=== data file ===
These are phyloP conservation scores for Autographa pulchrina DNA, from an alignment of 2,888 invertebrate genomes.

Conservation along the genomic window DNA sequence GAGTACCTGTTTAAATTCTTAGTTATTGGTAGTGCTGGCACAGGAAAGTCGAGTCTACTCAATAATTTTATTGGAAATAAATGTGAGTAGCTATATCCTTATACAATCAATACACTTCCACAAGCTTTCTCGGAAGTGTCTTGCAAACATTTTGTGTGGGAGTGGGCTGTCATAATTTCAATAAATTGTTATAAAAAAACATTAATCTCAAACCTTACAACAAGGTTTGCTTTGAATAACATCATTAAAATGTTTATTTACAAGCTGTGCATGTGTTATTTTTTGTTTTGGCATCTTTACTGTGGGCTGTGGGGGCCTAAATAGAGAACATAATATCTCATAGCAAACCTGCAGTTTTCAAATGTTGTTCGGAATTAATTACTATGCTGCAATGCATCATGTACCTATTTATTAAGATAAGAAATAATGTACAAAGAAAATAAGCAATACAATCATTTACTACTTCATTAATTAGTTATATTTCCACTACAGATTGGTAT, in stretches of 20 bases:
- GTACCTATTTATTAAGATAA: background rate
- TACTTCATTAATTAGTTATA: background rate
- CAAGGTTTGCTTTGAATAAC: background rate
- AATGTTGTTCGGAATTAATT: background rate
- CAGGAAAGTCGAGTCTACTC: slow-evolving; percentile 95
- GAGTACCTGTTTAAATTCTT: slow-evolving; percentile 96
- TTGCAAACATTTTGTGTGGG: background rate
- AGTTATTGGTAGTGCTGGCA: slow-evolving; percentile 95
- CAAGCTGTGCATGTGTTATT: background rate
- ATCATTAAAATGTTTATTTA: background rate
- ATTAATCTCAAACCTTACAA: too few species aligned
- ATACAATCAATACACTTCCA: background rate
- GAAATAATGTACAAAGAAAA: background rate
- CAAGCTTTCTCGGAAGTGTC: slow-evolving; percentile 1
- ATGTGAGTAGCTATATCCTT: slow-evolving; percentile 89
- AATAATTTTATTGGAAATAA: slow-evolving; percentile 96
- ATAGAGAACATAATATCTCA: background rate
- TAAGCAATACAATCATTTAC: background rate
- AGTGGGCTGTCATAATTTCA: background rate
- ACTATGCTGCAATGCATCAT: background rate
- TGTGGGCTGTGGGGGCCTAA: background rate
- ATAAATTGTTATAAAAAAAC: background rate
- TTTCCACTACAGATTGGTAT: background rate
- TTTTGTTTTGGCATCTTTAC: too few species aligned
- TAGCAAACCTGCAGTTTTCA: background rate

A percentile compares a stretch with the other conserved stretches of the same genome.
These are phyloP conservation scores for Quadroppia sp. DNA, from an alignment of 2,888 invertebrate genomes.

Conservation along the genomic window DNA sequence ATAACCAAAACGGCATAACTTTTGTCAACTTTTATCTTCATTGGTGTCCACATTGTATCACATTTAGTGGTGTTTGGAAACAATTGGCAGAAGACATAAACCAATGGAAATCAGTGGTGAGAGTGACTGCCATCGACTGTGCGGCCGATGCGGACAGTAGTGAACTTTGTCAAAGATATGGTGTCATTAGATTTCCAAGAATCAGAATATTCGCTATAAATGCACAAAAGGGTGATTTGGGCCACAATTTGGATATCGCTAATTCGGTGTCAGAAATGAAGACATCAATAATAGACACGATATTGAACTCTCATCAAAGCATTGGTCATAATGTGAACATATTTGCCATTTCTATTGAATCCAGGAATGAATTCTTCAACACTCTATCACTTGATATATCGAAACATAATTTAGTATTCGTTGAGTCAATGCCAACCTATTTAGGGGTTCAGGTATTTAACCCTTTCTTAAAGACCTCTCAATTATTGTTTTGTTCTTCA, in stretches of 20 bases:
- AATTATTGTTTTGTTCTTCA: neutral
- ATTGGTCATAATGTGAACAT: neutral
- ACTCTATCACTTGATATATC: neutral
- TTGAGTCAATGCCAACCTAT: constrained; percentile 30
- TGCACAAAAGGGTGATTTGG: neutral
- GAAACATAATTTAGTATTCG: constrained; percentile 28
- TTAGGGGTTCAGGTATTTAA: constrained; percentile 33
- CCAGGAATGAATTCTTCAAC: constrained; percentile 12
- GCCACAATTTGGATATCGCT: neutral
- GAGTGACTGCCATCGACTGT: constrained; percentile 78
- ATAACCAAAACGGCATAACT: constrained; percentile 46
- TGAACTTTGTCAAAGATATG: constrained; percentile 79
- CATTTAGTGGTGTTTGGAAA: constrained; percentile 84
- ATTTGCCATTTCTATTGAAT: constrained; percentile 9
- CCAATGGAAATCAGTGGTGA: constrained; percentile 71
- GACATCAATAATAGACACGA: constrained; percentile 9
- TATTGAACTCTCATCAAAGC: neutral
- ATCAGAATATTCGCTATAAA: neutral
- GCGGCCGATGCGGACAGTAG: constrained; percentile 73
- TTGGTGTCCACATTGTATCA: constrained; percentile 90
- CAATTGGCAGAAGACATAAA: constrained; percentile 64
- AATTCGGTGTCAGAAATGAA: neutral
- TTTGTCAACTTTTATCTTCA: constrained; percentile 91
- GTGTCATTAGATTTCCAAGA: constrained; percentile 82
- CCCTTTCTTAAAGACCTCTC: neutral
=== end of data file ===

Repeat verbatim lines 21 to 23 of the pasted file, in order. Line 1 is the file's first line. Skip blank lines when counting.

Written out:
- AGTGGGCTGTCATAATTTCA: background rate
- ACTATGCTGCAATGCATCAT: background rate
- TGTGGGCTGTGGGGGCCTAA: background rate